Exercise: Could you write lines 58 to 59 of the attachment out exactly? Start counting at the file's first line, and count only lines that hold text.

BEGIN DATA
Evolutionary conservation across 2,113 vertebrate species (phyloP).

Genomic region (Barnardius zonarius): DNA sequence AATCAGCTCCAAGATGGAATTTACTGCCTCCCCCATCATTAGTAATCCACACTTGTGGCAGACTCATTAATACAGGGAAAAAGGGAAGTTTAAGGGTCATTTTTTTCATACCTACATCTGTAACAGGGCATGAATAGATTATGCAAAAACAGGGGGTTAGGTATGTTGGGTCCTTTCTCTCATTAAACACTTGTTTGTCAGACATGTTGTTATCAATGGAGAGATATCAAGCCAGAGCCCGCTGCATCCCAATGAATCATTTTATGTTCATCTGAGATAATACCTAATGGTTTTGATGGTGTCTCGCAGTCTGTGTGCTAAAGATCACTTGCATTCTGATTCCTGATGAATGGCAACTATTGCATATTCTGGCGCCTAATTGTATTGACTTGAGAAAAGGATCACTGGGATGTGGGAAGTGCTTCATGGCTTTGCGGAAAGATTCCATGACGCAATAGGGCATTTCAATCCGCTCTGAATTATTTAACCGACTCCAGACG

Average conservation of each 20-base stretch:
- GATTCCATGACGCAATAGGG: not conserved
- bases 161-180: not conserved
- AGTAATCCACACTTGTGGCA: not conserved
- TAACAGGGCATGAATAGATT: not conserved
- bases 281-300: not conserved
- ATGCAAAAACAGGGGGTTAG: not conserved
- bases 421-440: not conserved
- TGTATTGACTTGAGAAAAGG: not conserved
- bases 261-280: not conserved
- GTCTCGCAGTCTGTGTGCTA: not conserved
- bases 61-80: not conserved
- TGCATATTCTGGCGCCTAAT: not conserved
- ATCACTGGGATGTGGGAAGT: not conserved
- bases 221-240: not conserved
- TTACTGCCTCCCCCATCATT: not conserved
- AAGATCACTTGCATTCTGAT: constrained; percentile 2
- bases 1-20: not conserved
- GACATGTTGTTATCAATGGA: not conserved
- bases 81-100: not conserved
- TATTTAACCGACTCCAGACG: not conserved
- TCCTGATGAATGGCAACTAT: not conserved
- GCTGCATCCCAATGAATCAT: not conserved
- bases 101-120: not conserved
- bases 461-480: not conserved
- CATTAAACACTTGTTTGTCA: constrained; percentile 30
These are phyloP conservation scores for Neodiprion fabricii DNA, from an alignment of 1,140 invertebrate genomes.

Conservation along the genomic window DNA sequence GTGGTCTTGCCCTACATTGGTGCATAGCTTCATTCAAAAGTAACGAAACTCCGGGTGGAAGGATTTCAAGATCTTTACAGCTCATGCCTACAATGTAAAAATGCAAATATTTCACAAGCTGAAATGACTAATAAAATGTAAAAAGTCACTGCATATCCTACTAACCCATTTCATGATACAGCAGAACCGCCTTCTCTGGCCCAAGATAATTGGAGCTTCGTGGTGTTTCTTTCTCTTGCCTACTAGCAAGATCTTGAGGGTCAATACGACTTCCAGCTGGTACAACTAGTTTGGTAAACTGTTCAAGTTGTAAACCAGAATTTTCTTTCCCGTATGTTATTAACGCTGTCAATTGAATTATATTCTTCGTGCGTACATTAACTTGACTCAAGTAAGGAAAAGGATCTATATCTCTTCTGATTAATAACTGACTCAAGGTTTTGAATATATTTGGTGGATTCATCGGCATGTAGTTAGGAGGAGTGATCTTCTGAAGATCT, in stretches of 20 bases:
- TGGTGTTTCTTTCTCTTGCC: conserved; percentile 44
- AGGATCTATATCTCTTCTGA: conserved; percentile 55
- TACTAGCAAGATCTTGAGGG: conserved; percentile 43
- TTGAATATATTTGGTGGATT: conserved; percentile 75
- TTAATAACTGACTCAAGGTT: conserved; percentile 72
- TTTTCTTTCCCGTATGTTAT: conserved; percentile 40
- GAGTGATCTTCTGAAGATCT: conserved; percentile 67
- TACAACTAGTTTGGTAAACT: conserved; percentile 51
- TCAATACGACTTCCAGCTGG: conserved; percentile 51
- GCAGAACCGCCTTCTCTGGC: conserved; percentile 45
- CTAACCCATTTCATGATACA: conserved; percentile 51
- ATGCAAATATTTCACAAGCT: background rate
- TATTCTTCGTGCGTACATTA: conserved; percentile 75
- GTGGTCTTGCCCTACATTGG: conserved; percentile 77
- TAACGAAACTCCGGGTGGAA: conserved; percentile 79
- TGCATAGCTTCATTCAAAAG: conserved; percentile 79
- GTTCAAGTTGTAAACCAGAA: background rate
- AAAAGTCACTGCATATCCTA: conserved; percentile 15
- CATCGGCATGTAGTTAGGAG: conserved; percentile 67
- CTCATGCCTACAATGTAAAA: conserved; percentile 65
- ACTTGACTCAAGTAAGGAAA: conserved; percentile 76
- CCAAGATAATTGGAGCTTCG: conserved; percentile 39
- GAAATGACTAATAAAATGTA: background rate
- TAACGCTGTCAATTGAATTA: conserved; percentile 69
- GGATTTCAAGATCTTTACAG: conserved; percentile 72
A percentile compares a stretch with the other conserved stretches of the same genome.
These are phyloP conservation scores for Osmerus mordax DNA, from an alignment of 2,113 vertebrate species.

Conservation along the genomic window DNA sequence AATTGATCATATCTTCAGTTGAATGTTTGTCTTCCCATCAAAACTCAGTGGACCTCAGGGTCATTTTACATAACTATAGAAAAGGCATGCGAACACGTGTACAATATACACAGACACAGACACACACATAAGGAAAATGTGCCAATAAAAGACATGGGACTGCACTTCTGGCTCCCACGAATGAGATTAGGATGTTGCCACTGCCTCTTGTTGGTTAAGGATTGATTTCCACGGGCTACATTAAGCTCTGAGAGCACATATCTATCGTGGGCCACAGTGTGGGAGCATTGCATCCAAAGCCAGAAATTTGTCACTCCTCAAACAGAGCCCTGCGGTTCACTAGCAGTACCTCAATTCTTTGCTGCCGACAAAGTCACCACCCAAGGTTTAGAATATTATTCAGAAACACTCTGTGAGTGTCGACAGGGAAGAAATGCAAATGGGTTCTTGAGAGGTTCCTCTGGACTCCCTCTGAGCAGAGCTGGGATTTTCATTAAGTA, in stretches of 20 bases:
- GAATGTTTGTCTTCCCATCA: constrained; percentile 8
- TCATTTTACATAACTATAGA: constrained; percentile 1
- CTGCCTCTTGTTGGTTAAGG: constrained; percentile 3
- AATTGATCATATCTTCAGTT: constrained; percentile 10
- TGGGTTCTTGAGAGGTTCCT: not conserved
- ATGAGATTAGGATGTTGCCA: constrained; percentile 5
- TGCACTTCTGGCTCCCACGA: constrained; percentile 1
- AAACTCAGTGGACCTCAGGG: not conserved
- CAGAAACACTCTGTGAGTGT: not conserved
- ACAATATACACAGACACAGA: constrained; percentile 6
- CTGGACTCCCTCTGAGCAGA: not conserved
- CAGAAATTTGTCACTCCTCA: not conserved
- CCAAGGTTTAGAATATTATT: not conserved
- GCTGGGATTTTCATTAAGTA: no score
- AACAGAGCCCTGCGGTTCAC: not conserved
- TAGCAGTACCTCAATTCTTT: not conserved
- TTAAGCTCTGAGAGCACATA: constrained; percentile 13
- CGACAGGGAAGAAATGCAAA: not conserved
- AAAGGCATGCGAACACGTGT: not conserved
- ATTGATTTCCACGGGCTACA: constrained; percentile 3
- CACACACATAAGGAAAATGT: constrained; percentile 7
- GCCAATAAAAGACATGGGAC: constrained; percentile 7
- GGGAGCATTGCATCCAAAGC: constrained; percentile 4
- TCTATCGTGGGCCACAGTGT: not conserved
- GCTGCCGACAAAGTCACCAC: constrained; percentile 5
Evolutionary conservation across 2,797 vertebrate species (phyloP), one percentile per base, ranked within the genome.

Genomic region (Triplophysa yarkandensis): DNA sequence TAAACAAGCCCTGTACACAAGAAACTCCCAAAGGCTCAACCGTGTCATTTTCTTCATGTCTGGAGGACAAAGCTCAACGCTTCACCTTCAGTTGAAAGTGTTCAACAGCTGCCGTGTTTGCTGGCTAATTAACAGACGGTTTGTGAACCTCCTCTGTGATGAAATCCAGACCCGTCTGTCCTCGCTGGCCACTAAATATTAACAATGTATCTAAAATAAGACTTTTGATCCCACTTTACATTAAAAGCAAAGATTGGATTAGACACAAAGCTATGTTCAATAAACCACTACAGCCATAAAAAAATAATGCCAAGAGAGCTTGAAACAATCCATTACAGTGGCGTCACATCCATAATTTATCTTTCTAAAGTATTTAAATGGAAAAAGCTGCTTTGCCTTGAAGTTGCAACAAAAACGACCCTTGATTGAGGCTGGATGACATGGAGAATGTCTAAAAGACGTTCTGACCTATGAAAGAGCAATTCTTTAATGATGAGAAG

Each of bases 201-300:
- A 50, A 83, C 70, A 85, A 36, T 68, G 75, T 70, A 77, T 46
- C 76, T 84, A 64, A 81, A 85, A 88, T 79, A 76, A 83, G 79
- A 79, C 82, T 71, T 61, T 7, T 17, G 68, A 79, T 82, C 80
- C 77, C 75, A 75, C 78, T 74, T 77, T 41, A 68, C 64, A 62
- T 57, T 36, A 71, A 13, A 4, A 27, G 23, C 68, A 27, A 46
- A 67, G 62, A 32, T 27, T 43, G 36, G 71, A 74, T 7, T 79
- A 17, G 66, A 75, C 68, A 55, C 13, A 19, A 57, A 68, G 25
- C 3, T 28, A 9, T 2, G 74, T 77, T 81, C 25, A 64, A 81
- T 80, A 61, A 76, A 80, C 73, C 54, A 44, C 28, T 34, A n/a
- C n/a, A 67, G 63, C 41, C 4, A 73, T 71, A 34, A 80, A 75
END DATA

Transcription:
Conservation along the genomic window DNA sequence AATTGATCATATCTTCAGTTGAATGTTTGTCTTCCCATCAAAACTCAGTGGACCTCAGGGTCATTTTACATAACTATAGAAAAGGCATGCGAACACGTGTACAATATACACAGACACAGACACACACATAAGGAAAATGTGCCAATAAAAGACATGGGACTGCACTTCTGGCTCCCACGAATGAGATTAGGATGTTGCCACTGCCTCTTGTTGGTTAAGGATTGATTTCCACGGGCTACATTAAGCTCTGAGAGCACATATCTATCGTGGGCCACAGTGTGGGAGCATTGCATCCAAAGCCAGAAATTTGTCACTCCTCAAACAGAGCCCTGCGGTTCACTAGCAGTACCTCAATTCTTTGCTGCCGACAAAGTCACCACCCAAGGTTTAGAATATTATTCAGAAACACTCTGTGAGTGTCGACAGGGAAGAAATGCAAATGGGTTCTTGAGAGGTTCCTCTGGACTCCCTCTGAGCAGAGCTGGGATTTTCATTAAGTA, in stretches of 20 bases:
- GAATGTTTGTCTTCCCATCA: constrained; percentile 8